Hard times are prime time for scammers.

Con artists and business owners who use shady practices know that desperate people will spend all their resources and even go into debt if they think it will help them out of a financial jam. So the scammers devise plans that promise jobs, access to government grants, debt relief, medical discounts or work-at-home opportunities. The worst of the schemes involve false promises to help homeowners modify their mortgages.

The Federal Trade Commission calls these practices “last-dollar frauds” because the con artists specifically prey on people who are financially distressed.

Since the financial meltdown started, the FTC has been concentrating on last-dollar cons and coordinating its crackdown efforts with other federal and state law-enforcement agencies around the country.

The FTC’s crackdown is a worthy effort against a mammoth problem.

“As long as the economy is sluggish and struggling, fraud artists are going to be concentrating on people vulnerable in the downturn,” said David Vladeck, director of the FTC’s bureau of consumer protection. “The single factor that is the best predictor that someone will be a victim of fraud is financial insecurity.”

Besides mortgage/debt-relief frauds, here’s what the FTC considers to be the top last-dollar scams:

-- Credit card interest-rate-reduction frauds.

-- Investment seminar/precious metal schemes.

-- Government grant fraud.

-- Work-at-home cons.

-- Credit card/line-of-credit frauds.

“We try to target the biggest guys and the most important fields of fraud,” Vladeck said.

Recently, the agency was able to get a U.S. District Court to shut down several related companies that failed to provide promised debt-relief services and also charged homeowners a $1,495 upfront fee for mortgage-relief assistance that was never delivered.

The FTC entered into settlements with Residential Relief Foundation, Silver Lining Services, Mitigation America and their principal owners. The settlements included judgments totaling more than $11 million, although consumers are unlikely to see much of their money back. The companies did not admit any wrongdoing in the settlements.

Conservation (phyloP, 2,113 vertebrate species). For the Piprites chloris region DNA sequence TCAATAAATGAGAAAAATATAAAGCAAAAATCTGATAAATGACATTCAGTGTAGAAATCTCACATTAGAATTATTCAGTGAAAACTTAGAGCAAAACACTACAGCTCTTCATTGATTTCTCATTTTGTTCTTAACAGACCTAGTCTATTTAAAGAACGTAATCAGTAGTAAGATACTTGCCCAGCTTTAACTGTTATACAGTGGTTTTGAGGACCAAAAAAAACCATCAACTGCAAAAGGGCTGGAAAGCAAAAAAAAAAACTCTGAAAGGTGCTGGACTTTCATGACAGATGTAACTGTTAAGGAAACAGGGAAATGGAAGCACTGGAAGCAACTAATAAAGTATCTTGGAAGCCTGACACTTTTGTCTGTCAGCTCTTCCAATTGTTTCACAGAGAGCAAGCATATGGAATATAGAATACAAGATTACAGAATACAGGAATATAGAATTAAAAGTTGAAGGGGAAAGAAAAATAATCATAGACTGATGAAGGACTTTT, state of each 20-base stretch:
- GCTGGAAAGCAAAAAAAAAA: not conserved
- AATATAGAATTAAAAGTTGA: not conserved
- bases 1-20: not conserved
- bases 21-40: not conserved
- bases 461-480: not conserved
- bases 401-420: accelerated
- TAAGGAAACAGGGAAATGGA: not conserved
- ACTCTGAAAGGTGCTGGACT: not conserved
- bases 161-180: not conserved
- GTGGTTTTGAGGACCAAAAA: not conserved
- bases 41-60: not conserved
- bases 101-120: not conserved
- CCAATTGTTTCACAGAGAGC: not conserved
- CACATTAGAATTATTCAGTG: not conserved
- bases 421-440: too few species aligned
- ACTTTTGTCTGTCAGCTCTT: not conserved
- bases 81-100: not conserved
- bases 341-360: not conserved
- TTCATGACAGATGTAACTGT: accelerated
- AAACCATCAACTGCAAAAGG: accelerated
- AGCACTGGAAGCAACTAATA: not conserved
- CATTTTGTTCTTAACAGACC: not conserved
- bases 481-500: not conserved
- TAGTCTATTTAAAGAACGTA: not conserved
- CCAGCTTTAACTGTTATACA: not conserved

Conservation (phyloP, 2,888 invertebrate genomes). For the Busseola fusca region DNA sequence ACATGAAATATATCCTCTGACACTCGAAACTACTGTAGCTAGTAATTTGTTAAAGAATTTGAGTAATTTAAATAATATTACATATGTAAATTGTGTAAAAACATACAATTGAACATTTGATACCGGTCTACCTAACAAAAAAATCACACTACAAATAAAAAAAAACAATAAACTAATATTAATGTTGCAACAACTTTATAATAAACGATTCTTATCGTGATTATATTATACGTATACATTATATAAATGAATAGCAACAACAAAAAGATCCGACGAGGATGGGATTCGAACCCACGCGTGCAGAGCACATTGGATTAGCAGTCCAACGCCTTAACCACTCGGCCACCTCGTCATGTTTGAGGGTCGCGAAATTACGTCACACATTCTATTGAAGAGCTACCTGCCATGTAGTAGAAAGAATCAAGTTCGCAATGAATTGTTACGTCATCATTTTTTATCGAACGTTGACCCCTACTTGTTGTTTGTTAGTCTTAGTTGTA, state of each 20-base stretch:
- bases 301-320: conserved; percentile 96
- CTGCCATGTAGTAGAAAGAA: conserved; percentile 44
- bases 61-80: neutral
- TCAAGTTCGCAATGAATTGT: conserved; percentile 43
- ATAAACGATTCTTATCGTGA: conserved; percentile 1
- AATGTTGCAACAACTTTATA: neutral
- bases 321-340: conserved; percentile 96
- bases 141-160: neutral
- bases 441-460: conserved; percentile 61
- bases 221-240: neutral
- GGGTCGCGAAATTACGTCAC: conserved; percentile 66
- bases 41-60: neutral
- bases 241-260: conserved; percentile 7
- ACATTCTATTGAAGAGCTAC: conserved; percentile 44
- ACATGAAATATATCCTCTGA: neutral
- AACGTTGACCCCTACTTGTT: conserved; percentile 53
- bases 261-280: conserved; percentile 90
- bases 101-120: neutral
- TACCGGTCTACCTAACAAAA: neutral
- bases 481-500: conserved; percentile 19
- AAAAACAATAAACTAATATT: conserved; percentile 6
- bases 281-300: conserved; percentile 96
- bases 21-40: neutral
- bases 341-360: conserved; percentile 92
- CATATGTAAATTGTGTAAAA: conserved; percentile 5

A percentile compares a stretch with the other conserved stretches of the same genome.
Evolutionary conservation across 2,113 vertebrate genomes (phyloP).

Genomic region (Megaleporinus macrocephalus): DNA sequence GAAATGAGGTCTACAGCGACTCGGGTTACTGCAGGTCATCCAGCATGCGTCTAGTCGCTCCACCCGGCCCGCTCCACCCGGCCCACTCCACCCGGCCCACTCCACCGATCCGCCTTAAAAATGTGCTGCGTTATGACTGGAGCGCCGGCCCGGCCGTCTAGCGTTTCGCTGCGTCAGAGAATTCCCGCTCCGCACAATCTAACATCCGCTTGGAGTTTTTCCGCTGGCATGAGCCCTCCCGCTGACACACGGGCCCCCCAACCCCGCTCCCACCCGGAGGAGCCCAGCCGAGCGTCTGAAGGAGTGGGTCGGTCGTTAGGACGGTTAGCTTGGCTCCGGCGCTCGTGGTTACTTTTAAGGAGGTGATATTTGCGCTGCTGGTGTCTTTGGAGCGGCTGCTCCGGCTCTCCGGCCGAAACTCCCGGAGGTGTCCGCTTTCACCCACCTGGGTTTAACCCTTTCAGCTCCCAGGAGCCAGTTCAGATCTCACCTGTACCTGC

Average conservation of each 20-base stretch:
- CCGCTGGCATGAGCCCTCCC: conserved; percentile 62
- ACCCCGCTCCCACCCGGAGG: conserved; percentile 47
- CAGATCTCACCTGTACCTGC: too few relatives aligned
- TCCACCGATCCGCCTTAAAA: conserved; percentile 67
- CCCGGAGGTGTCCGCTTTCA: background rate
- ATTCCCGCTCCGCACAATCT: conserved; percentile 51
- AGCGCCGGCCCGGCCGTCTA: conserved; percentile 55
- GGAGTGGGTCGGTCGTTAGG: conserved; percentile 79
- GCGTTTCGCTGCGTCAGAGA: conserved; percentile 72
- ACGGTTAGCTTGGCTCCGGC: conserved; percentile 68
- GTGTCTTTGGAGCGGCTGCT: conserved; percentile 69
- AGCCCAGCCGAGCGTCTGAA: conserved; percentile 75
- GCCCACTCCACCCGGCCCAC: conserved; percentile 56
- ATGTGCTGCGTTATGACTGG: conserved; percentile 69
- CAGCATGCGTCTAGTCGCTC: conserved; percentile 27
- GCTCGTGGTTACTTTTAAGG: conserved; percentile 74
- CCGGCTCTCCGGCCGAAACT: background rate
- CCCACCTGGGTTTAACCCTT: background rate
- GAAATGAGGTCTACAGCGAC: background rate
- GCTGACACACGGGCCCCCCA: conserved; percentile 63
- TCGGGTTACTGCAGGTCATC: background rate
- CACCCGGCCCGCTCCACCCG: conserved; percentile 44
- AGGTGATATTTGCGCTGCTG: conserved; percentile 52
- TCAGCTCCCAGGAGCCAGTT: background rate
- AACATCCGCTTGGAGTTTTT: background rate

Regarding the marketing of credit card debt-relief services, the FTC alleged that the companies didn’t deliver on promises that they could help people become debt-free in 12 to 36 months, eliminate late fees and penalties, or reduce their debts by up to 50 percent.

Under the mortgage-relief scheme, the FTC said Residential Relief violated federal law by falsely claiming its loan-modification program could lead to the waiver of late mortgage payments, late fees and legal fees.

In another last-dollar fraud case, the FTC and four state attorneys general won a $1.7 million judgment against Meggie Chapman, operating as Meggie Chapman & Associates, for participating in a government grant scheme. Under the federal court order, Chapman is banned from marketing money-making opportunities to consumers.

The FTC said Chapman mass-mailed postcards claiming people could get $25,000 in free government grant money. People who called a number on the postcard were then pitched a $59 book on professional grant-writing. People who bought the book were contacted again in an effort to get them to spend more money on other products and services.

In March, the FTC announced Operation Empty Promises, a multi-agency initiative focusing on job scams, business-opportunity fraud and bogus work-at-home opportunities.

The FTC has been targeting operations that claimed they — for an upfront fee — would negotiate with a mortgage lender or servicer to obtain a loan modification, short sale or other foreclosure relief. Often, consumers got little or no help despite having paid the fees. As part of this effort, the FTC also finalized two rules prohibiting companies from charging advance fees for debt-relief and mortgage-assistance services.

Under the Mortgage Assistance Relief Services Rule, companies pitching mortgage foreclosure rescue and loan-modification services are prohibited from collecting any fees until they have provided consumers with a written offer from their lender or servicer that the consumer decides is acceptable. Homeowners also have to have a written document from the lender or servicer describing the key changes to the mortgage that would result if the consumer accepted the offer.

In a similar rulemaking decision, the agency amended the Telemarketing Sales Rule to ban companies that sell debt-relief services over the telephone from charging fees before settling or reducing a customer’s credit card or other unsecured debt. The advance-fee ban is not retroactive, so it applies only to consumers who enrolled in a debt-relief service after Oct. 27 of last year.

“I think we are having an impact,” Vladeck said. “Are we draining the swamp of these guys? No, we are not.”

Readers can write to Michelle Singletary at The Washington Post, 1150 15th St. NW, Washington, D.C. 20071. Her e-mail address is singletarym@washpost.com. Questions are welcomed, but because of the volume of mail, personal responses may not be possible.